• Do not ride a bike, motorcycle, or horse for 6 weeks.
  • Do not use yard and garden equipment for 6 weeks.
  • Do not lift more than 3 pounds during the first week after surgery. Do not lift more than 10 pounds for 6 weeks.
  • You may shower after surgery. You do not need to cover your surgical incisions when you shower. Gently wash the area with soap and water and pat dry.
  • Do not take tub baths or use swimming pools or hot tubs for 4 weeks after surgery.
  • Do not drive for 2 weeks after your surgery.
  • Do not drive if you are taking opioid pain medicine for your pain.

Eating After Surgery

  • Unless your doctor tells you otherwise, drink 8 to 10 cups of non-caffeinated fluid each day to stay hydrated.
  • Eat small meals during the day.
  • Try to eat high fiber foods (fruits, vegetables, and whole grains).
  • Do not drink carbonated drinks or eat foods that cause gas (beans and broccoli).
  • Limit foods that can cause constipation (pastas and dairy products).

Medicines After Surgery

  • You may restart your daily medicines after you leave the hospital. Talk to your doctor about when you can restart aspirin or any blood thinning medicines such as Coumadin.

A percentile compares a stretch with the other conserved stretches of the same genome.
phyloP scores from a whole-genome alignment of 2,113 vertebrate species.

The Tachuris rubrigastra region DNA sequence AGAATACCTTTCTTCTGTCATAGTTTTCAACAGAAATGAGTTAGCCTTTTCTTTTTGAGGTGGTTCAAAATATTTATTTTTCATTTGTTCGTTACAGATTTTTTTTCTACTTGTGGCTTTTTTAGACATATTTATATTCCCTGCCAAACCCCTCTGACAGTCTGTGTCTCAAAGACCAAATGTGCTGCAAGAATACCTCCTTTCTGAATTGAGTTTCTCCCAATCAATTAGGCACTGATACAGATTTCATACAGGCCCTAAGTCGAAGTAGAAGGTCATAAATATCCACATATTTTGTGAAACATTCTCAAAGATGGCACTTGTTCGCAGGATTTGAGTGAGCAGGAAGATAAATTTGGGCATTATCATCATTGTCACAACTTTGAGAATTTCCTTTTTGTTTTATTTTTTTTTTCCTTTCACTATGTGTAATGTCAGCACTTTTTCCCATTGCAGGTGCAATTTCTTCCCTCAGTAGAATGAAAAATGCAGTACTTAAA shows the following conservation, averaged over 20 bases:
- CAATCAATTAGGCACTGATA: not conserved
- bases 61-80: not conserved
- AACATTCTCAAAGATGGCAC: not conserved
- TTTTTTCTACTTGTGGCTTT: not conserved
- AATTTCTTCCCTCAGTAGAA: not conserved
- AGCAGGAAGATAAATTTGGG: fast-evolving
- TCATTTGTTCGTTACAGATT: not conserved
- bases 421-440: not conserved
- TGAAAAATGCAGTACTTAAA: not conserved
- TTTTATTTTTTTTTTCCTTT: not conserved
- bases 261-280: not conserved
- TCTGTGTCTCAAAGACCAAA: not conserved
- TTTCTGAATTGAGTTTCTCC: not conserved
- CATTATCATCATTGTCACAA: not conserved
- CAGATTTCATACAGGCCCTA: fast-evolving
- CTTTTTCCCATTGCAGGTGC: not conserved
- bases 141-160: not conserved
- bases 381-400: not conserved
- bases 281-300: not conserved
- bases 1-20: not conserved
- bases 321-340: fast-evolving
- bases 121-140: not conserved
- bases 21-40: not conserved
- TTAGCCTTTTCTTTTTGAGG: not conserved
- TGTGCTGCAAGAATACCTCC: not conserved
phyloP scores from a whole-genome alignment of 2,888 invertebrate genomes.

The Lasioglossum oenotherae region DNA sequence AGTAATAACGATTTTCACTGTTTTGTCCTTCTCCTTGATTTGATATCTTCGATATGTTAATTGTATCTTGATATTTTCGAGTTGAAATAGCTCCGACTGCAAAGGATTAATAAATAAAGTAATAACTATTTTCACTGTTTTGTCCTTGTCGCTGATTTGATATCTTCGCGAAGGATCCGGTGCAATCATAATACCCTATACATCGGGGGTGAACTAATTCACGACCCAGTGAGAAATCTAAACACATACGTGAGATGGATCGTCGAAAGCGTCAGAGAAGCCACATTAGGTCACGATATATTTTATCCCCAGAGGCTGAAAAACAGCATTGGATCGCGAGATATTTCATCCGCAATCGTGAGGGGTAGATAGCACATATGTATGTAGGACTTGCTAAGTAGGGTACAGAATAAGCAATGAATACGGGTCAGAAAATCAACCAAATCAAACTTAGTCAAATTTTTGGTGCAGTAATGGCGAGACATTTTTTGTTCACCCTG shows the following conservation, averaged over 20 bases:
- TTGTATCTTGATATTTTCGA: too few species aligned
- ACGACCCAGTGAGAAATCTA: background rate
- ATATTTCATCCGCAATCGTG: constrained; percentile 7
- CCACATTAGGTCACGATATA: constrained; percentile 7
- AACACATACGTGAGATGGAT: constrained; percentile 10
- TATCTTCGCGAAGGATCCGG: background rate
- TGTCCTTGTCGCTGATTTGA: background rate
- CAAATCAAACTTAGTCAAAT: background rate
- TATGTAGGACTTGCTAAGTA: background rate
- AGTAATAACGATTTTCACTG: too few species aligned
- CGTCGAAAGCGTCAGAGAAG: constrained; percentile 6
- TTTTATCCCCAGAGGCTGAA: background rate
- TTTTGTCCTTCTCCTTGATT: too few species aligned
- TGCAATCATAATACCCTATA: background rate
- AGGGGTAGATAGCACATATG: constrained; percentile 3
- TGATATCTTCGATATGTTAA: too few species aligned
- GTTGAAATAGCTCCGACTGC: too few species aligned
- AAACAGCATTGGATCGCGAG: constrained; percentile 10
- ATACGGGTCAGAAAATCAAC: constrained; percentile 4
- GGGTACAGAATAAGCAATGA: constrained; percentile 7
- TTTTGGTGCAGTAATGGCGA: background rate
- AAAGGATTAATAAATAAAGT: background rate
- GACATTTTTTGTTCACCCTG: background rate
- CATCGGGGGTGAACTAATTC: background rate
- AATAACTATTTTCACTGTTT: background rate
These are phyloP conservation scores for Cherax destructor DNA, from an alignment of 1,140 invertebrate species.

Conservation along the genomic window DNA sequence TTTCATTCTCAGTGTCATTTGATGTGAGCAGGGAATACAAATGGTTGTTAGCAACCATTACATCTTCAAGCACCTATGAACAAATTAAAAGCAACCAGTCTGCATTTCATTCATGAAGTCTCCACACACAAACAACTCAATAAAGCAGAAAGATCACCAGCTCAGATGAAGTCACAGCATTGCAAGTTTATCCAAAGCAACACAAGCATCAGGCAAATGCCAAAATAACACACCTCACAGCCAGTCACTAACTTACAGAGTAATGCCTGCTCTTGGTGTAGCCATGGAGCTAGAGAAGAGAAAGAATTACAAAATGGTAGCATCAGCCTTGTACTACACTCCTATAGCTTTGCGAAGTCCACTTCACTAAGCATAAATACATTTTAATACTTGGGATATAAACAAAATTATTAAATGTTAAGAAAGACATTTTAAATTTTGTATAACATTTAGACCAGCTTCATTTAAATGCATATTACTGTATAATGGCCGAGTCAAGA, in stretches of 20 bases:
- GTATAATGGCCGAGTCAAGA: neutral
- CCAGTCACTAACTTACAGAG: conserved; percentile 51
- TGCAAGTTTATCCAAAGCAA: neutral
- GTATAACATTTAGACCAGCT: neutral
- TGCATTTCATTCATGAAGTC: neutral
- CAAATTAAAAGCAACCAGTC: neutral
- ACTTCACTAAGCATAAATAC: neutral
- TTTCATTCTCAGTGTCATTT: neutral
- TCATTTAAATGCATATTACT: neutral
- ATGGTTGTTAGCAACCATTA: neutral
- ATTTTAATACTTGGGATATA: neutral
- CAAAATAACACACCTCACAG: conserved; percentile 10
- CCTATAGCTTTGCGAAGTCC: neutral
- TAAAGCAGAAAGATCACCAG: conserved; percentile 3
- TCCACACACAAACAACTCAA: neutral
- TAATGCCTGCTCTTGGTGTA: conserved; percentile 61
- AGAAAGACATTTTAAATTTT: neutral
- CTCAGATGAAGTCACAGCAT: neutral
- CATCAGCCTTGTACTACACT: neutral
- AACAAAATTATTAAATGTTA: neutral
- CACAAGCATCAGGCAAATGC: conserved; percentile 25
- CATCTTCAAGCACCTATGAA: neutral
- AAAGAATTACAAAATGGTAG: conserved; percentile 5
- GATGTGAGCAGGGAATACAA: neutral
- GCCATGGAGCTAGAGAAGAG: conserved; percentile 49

• Your doctor will order pain medicine for you. You may need to take this medicine for a few days at home to help with pain.
  • Continue to take a stool softener after your surgery. Your pain medicines may cause constipation.

 

Follow-up Appointments

  • A doctor or nurse will review the results of your surgery with you at your follow-up appointment. They will also talk with you about your recovery and how you feel.
  • You may need to have blood tests and other testing done before your appointment. If testing is done at a hospital or clinic other than The James, bring a copy of all test results with you.

 

Returning to Work

If your job does not require strenuous activity, you may go back to work in 2 to 4 weeks. If your job requires heavy lifting, you may need to wait 6 weeks. Your doctor will talk with you about when you can return to work based on the type of work you do.

  • If you need a return to work letter from your doctor, please call your doctor’s office.
  • If you need to complete FMLA paperwork, please give this paperwork to your doctor’s office to fill out.

 

When to Call Your Doctor

Call your doctor if you have any of the following:

  • A fever of 100.4 degrees Fahrenheit (38 degrees Celsius) or higher
  • A sudden change in lower back pain or abdominal pain that is not relieved by your pain medicine
  • Problems with vomiting, diarrhea, extreme nausea or belching
  • Blood in your urine
  • A problem with constipation that lasts longer than 1 week after your surgery

 

 

© March 14, 2018. The Ohio State University Comprehensive Cancer Center – Arthur G. James Cancer Hospital and Richard J. Solove Research Institute.

This handout is for informational purposes only. Talk with your doctor or health care team if you have any questions about your care.

For more health information, call the Patient and Family Resource Center at 614-366-0602 or visit cancer.osu.edu/PFRC